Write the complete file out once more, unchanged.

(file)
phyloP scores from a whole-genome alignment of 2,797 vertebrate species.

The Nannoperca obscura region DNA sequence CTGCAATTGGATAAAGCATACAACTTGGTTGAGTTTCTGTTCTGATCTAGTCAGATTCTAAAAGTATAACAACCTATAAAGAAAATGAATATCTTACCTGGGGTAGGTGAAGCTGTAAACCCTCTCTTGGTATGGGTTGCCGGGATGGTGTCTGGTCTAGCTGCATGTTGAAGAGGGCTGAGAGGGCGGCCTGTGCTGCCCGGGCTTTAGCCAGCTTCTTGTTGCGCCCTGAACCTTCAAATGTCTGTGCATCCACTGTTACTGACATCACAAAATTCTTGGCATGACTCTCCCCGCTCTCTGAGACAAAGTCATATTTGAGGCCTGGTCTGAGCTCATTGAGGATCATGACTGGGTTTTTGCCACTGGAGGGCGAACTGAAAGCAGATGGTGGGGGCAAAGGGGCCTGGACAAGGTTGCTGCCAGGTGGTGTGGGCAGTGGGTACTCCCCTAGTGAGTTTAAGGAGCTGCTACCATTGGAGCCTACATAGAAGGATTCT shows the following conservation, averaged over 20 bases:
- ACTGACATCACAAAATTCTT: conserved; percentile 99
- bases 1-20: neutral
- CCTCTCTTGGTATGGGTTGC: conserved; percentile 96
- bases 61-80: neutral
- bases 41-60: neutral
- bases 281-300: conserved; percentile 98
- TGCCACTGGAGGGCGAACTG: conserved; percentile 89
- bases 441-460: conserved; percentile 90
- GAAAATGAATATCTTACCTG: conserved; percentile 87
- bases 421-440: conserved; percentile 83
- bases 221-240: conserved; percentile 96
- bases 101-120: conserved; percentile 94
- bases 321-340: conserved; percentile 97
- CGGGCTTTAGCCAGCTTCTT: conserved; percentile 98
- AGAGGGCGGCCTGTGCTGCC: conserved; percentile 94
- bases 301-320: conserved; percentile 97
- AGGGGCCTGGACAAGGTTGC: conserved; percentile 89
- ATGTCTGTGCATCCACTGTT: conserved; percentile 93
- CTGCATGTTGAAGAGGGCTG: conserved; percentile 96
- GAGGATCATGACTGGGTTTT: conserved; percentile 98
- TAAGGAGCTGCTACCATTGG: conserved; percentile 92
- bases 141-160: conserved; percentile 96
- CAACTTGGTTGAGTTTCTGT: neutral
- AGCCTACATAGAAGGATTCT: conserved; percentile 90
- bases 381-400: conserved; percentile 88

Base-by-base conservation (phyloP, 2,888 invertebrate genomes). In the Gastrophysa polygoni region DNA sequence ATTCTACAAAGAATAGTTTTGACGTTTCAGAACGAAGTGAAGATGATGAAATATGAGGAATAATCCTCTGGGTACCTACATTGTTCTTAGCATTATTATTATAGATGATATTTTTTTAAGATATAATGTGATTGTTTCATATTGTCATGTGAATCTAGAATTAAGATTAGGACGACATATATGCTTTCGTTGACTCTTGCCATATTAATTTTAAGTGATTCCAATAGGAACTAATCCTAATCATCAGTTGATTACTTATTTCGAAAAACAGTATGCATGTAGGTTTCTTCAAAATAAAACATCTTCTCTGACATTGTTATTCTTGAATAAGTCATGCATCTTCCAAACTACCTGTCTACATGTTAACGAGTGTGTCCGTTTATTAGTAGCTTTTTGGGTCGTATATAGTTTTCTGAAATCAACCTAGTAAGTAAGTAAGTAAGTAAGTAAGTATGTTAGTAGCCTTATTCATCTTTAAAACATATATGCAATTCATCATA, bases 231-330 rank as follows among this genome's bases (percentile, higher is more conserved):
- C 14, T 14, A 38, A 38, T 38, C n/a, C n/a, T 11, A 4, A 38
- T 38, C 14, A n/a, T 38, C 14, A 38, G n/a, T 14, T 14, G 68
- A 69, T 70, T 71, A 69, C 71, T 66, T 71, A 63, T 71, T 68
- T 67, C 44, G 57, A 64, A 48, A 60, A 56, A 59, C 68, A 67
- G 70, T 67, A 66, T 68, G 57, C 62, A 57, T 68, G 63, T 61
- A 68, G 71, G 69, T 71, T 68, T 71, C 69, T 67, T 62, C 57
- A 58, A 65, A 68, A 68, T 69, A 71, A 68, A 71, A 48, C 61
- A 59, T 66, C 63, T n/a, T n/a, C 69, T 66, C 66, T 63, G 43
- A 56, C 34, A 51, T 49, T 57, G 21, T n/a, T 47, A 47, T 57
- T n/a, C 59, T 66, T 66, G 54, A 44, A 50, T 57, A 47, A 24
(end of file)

phyloP scores from a whole-genome alignment of 2,797 vertebrate species.

The Nannoperca obscura region DNA sequence CTGCAATTGGATAAAGCATACAACTTGGTTGAGTTTCTGTTCTGATCTAGTCAGATTCTAAAAGTATAACAACCTATAAAGAAAATGAATATCTTACCTGGGGTAGGTGAAGCTGTAAACCCTCTCTTGGTATGGGTTGCCGGGATGGTGTCTGGTCTAGCTGCATGTTGAAGAGGGCTGAGAGGGCGGCCTGTGCTGCCCGGGCTTTAGCCAGCTTCTTGTTGCGCCCTGAACCTTCAAATGTCTGTGCATCCACTGTTACTGACATCACAAAATTCTTGGCATGACTCTCCCCGCTCTCTGAGACAAAGTCATATTTGAGGCCTGGTCTGAGCTCATTGAGGATCATGACTGGGTTTTTGCCACTGGAGGGCGAACTGAAAGCAGATGGTGGGGGCAAAGGGGCCTGGACAAGGTTGCTGCCAGGTGGTGTGGGCAGTGGGTACTCCCCTAGTGAGTTTAAGGAGCTGCTACCATTGGAGCCTACATAGAAGGATTCT shows the following conservation, averaged over 20 bases:
- ACTGACATCACAAAATTCTT: conserved; percentile 99
- bases 1-20: neutral
- CCTCTCTTGGTATGGGTTGC: conserved; percentile 96
- bases 61-80: neutral
- bases 41-60: neutral
- bases 281-300: conserved; percentile 98
- TGCCACTGGAGGGCGAACTG: conserved; percentile 89
- bases 441-460: conserved; percentile 90
- GAAAATGAATATCTTACCTG: conserved; percentile 87
- bases 421-440: conserved; percentile 83
- bases 221-240: conserved; percentile 96
- bases 101-120: conserved; percentile 94
- bases 321-340: conserved; percentile 97
- CGGGCTTTAGCCAGCTTCTT: conserved; percentile 98
- AGAGGGCGGCCTGTGCTGCC: conserved; percentile 94
- bases 301-320: conserved; percentile 97
- AGGGGCCTGGACAAGGTTGC: conserved; percentile 89
- ATGTCTGTGCATCCACTGTT: conserved; percentile 93
- CTGCATGTTGAAGAGGGCTG: conserved; percentile 96
- GAGGATCATGACTGGGTTTT: conserved; percentile 98
- TAAGGAGCTGCTACCATTGG: conserved; percentile 92
- bases 141-160: conserved; percentile 96
- CAACTTGGTTGAGTTTCTGT: neutral
- AGCCTACATAGAAGGATTCT: conserved; percentile 90
- bases 381-400: conserved; percentile 88

Base-by-base conservation (phyloP, 2,888 invertebrate genomes). In the Gastrophysa polygoni region DNA sequence ATTCTACAAAGAATAGTTTTGACGTTTCAGAACGAAGTGAAGATGATGAAATATGAGGAATAATCCTCTGGGTACCTACATTGTTCTTAGCATTATTATTATAGATGATATTTTTTTAAGATATAATGTGATTGTTTCATATTGTCATGTGAATCTAGAATTAAGATTAGGACGACATATATGCTTTCGTTGACTCTTGCCATATTAATTTTAAGTGATTCCAATAGGAACTAATCCTAATCATCAGTTGATTACTTATTTCGAAAAACAGTATGCATGTAGGTTTCTTCAAAATAAAACATCTTCTCTGACATTGTTATTCTTGAATAAGTCATGCATCTTCCAAACTACCTGTCTACATGTTAACGAGTGTGTCCGTTTATTAGTAGCTTTTTGGGTCGTATATAGTTTTCTGAAATCAACCTAGTAAGTAAGTAAGTAAGTAAGTAAGTATGTTAGTAGCCTTATTCATCTTTAAAACATATATGCAATTCATCATA, bases 231-330 rank as follows among this genome's bases (percentile, higher is more conserved):
- C 14, T 14, A 38, A 38, T 38, C n/a, C n/a, T 11, A 4, A 38
- T 38, C 14, A n/a, T 38, C 14, A 38, G n/a, T 14, T 14, G 68
- A 69, T 70, T 71, A 69, C 71, T 66, T 71, A 63, T 71, T 68
- T 67, C 44, G 57, A 64, A 48, A 60, A 56, A 59, C 68, A 67
- G 70, T 67, A 66, T 68, G 57, C 62, A 57, T 68, G 63, T 61
- A 68, G 71, G 69, T 71, T 68, T 71, C 69, T 67, T 62, C 57
- A 58, A 65, A 68, A 68, T 69, A 71, A 68, A 71, A 48, C 61
- A 59, T 66, C 63, T n/a, T n/a, C 69, T 66, C 66, T 63, G 43
- A 56, C 34, A 51, T 49, T 57, G 21, T n/a, T 47, A 47, T 57
- T n/a, C 59, T 66, T 66, G 54, A 44, A 50, T 57, A 47, A 24